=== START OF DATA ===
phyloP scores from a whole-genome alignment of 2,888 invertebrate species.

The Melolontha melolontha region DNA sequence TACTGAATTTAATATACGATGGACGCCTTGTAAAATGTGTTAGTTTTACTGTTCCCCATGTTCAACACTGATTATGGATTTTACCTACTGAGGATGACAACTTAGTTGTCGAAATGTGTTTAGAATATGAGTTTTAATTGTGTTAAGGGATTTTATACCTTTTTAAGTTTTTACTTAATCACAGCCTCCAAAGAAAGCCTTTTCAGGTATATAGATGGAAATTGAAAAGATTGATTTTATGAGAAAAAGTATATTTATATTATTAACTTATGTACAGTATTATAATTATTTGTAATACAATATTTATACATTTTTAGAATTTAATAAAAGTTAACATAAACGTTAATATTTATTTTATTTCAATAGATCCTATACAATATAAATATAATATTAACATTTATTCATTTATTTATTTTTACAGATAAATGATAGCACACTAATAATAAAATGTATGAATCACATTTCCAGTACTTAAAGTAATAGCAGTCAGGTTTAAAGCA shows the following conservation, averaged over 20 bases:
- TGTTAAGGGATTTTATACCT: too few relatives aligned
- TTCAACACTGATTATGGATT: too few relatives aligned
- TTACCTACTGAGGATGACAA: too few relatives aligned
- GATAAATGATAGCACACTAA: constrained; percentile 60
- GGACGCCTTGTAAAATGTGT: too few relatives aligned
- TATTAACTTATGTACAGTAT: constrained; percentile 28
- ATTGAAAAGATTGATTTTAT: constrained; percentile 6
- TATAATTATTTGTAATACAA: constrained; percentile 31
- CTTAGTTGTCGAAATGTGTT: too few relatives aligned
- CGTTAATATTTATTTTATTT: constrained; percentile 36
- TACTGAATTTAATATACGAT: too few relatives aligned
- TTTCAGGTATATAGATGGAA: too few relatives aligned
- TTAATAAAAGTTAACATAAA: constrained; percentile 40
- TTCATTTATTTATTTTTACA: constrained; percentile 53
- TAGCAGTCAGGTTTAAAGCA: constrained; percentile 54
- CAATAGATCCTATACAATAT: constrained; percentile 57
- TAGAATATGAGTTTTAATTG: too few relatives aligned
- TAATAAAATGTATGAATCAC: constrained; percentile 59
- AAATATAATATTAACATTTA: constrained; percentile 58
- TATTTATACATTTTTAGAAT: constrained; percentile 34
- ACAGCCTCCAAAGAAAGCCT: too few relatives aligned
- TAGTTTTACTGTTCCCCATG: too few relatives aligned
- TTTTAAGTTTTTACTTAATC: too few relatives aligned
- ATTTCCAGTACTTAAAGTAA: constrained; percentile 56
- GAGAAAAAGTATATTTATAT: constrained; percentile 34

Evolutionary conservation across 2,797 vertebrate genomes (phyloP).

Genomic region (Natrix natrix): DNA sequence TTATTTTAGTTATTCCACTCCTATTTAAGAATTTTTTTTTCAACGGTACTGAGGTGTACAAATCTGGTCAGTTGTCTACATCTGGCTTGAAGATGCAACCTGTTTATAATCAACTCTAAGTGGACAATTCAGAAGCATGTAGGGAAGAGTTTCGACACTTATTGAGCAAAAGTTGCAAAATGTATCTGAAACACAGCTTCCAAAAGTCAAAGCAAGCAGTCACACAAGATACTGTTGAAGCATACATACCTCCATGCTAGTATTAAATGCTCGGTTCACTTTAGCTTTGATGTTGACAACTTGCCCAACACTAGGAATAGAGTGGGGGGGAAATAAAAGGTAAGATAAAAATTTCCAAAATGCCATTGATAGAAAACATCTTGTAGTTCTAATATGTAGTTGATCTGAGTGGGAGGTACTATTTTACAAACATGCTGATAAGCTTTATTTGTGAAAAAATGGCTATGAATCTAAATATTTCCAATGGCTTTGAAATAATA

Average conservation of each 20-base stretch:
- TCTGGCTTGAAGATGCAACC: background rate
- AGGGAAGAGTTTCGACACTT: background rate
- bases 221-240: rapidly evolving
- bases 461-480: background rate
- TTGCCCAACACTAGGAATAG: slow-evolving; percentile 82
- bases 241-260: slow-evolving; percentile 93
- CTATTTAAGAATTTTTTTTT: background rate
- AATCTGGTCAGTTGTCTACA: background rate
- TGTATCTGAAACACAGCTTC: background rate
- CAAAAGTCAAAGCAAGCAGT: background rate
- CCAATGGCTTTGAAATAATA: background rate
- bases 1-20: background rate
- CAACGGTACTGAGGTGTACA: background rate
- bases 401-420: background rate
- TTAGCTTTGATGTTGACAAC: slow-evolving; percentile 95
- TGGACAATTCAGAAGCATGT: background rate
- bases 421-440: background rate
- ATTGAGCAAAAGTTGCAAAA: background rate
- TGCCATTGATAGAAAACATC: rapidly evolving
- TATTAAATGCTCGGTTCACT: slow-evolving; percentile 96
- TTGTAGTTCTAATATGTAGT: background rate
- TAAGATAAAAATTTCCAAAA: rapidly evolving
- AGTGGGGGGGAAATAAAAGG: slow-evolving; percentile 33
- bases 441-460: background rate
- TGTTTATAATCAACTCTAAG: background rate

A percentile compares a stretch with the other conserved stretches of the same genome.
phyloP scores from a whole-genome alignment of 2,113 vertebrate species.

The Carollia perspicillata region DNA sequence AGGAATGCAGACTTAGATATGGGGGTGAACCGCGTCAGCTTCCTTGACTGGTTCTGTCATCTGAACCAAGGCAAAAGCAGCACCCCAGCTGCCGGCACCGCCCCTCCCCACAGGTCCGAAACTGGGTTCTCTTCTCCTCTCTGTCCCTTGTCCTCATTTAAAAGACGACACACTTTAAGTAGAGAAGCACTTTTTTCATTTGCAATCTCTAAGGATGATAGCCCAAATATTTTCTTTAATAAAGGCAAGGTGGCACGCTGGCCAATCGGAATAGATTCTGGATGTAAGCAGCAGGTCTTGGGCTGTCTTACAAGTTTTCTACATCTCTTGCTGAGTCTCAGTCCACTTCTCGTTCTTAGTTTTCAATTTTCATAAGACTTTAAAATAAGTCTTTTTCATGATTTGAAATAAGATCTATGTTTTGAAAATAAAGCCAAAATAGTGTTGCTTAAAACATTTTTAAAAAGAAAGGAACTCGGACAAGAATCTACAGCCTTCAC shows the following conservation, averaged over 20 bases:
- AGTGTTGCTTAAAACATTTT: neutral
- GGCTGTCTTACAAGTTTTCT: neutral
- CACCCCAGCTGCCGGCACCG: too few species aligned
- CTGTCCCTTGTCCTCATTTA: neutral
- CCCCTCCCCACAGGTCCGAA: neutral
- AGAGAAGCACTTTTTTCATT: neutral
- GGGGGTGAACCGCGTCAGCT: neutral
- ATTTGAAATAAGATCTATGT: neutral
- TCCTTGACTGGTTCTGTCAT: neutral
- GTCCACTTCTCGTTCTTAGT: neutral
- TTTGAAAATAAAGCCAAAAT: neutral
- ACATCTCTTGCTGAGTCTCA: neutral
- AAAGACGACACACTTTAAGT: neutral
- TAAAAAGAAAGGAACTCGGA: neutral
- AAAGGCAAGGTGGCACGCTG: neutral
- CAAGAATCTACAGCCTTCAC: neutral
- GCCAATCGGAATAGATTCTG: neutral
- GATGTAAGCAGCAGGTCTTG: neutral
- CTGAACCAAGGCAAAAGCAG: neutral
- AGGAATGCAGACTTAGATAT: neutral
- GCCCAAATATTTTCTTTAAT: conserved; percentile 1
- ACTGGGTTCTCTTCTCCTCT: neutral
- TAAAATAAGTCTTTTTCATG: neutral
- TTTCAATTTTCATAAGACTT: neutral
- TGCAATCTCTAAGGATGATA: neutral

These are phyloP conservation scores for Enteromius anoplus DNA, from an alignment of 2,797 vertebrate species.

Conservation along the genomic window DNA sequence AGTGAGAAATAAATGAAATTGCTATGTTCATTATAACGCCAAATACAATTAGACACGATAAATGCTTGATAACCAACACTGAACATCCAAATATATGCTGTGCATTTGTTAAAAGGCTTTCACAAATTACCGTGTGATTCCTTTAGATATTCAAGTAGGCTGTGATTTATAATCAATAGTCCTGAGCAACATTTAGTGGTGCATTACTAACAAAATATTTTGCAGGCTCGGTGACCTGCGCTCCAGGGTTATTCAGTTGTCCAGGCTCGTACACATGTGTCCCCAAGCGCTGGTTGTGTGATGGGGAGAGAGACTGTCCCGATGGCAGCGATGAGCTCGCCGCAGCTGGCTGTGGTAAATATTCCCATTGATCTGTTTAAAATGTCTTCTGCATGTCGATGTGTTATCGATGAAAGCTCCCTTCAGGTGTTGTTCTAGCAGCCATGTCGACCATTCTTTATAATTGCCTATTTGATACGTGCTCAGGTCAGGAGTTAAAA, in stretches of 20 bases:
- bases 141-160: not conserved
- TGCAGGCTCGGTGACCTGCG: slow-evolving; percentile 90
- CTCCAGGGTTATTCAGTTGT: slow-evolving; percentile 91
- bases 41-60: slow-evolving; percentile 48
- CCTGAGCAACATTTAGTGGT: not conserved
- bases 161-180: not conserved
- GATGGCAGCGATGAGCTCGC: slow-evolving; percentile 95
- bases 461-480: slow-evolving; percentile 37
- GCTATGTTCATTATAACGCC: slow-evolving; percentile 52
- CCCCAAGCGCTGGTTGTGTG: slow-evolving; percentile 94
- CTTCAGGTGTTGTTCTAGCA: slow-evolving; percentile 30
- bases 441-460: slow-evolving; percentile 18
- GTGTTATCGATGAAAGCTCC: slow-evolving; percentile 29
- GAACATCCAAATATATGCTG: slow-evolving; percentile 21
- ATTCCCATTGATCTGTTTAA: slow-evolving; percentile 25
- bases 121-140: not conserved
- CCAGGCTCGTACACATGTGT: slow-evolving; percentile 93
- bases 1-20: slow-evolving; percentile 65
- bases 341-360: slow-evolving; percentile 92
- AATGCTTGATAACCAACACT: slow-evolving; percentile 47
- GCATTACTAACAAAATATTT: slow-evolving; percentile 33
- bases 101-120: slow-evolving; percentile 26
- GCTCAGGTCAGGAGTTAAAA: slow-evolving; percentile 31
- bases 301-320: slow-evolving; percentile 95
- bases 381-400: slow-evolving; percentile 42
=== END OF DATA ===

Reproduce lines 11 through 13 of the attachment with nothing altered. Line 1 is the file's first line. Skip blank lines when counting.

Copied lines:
- CTTAGTTGTCGAAATGTGTT: too few relatives aligned
- CGTTAATATTTATTTTATTT: constrained; percentile 36
- TACTGAATTTAATATACGAT: too few relatives aligned